After SpongeBob's arrest and arraignment, his court-appointed lawyer came to discuss the case. The lawyer tells Bob that he's toast. He's being charged not only with the 8-ball he without a doubt agreed to distribute in the recording, but also with every grain of the "ghost dope," more Federal lingo for the drugs people are charged with which exist only on the word of other druggies, which ex-girlfriend and Concerned Citizen claimed they bought. Lawyer explains that the grand total is just under a kilogram of methamphetamine and the maximum penalty for SpongeBob's charge is life. Life in Federal prison isn't translated as 20 or 30 years; there is no parole for lifers. When a person is given a life sentence in Federal court, s/he will die in prison. Lawyer-guy advises SpongeBob to work with Federal investigators and plead guilty for a 10-year sentence because losing at trial would be flirting with a life sentence and Bob would lose. Now wishing he hadn't, SpongeBob SquarePants took his case to trial, unable to stomach the injustice of the whole situation, lost the trial, and was sentenced to a slow, miserable death in prison.
There are many things SpongeBob is ... short, stingy, funny, religious. But a drug dealer SpongeBob is not. Selling drugs takes a criminal intuition, self-discipline, personality, and at least a modicum of salesmanship. Because SpongeBob lacks every one of those qualities in spades, I tend to believe him when he tells me that he really wasn't a drug dealer. But so what if he was? What does it matter if he sold 350 keys instead of 3.5 grams? How is it justifiable to sentence a person to spend every day until they die in prison, at taxpayer expense, no less! Last I checked, people like you are paying $25,000 dollars a year (most recent figure) to make sure this petite man doesn't corrupt society with his highly-addictive wares.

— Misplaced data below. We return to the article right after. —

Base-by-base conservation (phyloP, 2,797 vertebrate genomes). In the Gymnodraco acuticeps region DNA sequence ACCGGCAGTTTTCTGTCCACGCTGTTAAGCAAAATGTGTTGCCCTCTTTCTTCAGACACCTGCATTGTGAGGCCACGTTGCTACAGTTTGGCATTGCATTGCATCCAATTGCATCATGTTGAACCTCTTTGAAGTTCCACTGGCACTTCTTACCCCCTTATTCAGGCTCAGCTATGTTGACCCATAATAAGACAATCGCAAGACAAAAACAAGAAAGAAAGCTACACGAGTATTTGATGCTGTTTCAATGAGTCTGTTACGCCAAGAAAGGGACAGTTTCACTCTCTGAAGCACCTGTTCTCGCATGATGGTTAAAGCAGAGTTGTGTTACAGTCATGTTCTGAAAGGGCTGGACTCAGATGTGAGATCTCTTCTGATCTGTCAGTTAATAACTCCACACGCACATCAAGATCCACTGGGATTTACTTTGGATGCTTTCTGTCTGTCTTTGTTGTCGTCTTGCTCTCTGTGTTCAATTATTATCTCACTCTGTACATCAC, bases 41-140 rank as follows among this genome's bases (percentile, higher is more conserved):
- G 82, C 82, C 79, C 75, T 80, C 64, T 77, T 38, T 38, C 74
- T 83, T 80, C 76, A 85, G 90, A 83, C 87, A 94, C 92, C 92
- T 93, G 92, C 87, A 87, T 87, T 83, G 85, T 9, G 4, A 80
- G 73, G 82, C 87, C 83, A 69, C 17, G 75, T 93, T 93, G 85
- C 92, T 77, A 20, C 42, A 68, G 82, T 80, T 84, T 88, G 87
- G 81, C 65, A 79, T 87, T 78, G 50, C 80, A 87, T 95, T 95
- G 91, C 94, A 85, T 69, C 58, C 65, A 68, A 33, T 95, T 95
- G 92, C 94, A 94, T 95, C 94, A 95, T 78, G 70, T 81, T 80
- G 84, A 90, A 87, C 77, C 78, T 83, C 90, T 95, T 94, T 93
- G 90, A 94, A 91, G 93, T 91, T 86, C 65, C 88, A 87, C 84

The idiot Nazis back on B-Upper range were so concerned with Obama being some sort of Islamic terrorist sleeper agent. Man, did they have it wrong. It was fucking Reagan (or should I say Bin Reagan) whose War on Drugs turned the American justice system into nothing more than a glorified Sharia court. We're only one step away from taking Michael Phelps out in back of the nearest McDonald's and stoning him to death for getting photographed smoking pot. Might as well if we're going to allow decent men to be given a protracted death sentence for drugs which may or may not exist.
The new administration in Washington is going through the budget line by line to discover and eliminate the programs that don't work. Hey Obama, here's an idea! -- Go through the damn Federal sentencing procedures line by line to eliminate what doesn't work. Sentencing people to life in prison for drug offenses is not only unjust, it doesn't work!